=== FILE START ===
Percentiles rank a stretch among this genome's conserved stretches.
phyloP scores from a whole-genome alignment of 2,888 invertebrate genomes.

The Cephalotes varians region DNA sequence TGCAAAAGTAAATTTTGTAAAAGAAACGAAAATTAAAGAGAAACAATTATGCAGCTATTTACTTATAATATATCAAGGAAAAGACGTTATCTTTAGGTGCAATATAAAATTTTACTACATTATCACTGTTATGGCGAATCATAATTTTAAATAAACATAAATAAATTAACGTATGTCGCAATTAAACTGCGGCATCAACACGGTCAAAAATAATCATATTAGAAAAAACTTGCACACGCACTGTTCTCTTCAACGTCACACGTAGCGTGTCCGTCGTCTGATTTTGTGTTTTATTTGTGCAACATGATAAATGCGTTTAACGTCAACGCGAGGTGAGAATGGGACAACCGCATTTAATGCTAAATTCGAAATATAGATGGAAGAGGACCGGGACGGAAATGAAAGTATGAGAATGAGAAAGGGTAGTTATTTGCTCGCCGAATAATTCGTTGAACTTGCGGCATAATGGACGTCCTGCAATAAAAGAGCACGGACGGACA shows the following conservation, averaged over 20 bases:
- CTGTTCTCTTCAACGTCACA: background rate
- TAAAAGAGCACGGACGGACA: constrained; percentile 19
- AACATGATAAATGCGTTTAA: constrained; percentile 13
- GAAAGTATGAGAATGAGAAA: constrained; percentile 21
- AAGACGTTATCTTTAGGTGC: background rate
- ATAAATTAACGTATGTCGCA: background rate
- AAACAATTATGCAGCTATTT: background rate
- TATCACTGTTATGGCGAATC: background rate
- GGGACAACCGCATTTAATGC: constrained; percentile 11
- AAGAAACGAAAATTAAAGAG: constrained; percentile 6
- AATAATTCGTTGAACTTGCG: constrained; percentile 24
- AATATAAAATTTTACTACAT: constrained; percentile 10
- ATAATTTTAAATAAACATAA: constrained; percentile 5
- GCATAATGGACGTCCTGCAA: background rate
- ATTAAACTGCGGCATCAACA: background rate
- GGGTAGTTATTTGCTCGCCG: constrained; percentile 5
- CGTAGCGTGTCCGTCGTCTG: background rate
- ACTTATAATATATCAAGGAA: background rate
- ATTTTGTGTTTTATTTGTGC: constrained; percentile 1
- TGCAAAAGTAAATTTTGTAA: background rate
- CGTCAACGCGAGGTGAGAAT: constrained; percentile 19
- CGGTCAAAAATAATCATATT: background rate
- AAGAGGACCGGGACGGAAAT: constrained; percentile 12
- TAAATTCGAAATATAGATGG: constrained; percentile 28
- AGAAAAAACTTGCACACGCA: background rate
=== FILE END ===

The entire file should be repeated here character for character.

Percentiles rank a stretch among this genome's conserved stretches.
phyloP scores from a whole-genome alignment of 2,888 invertebrate genomes.

The Cephalotes varians region DNA sequence TGCAAAAGTAAATTTTGTAAAAGAAACGAAAATTAAAGAGAAACAATTATGCAGCTATTTACTTATAATATATCAAGGAAAAGACGTTATCTTTAGGTGCAATATAAAATTTTACTACATTATCACTGTTATGGCGAATCATAATTTTAAATAAACATAAATAAATTAACGTATGTCGCAATTAAACTGCGGCATCAACACGGTCAAAAATAATCATATTAGAAAAAACTTGCACACGCACTGTTCTCTTCAACGTCACACGTAGCGTGTCCGTCGTCTGATTTTGTGTTTTATTTGTGCAACATGATAAATGCGTTTAACGTCAACGCGAGGTGAGAATGGGACAACCGCATTTAATGCTAAATTCGAAATATAGATGGAAGAGGACCGGGACGGAAATGAAAGTATGAGAATGAGAAAGGGTAGTTATTTGCTCGCCGAATAATTCGTTGAACTTGCGGCATAATGGACGTCCTGCAATAAAAGAGCACGGACGGACA shows the following conservation, averaged over 20 bases:
- CTGTTCTCTTCAACGTCACA: background rate
- TAAAAGAGCACGGACGGACA: constrained; percentile 19
- AACATGATAAATGCGTTTAA: constrained; percentile 13
- GAAAGTATGAGAATGAGAAA: constrained; percentile 21
- AAGACGTTATCTTTAGGTGC: background rate
- ATAAATTAACGTATGTCGCA: background rate
- AAACAATTATGCAGCTATTT: background rate
- TATCACTGTTATGGCGAATC: background rate
- GGGACAACCGCATTTAATGC: constrained; percentile 11
- AAGAAACGAAAATTAAAGAG: constrained; percentile 6
- AATAATTCGTTGAACTTGCG: constrained; percentile 24
- AATATAAAATTTTACTACAT: constrained; percentile 10
- ATAATTTTAAATAAACATAA: constrained; percentile 5
- GCATAATGGACGTCCTGCAA: background rate
- ATTAAACTGCGGCATCAACA: background rate
- GGGTAGTTATTTGCTCGCCG: constrained; percentile 5
- CGTAGCGTGTCCGTCGTCTG: background rate
- ACTTATAATATATCAAGGAA: background rate
- ATTTTGTGTTTTATTTGTGC: constrained; percentile 1
- TGCAAAAGTAAATTTTGTAA: background rate
- CGTCAACGCGAGGTGAGAAT: constrained; percentile 19
- CGGTCAAAAATAATCATATT: background rate
- AAGAGGACCGGGACGGAAAT: constrained; percentile 12
- TAAATTCGAAATATAGATGG: constrained; percentile 28
- AGAAAAAACTTGCACACGCA: background rate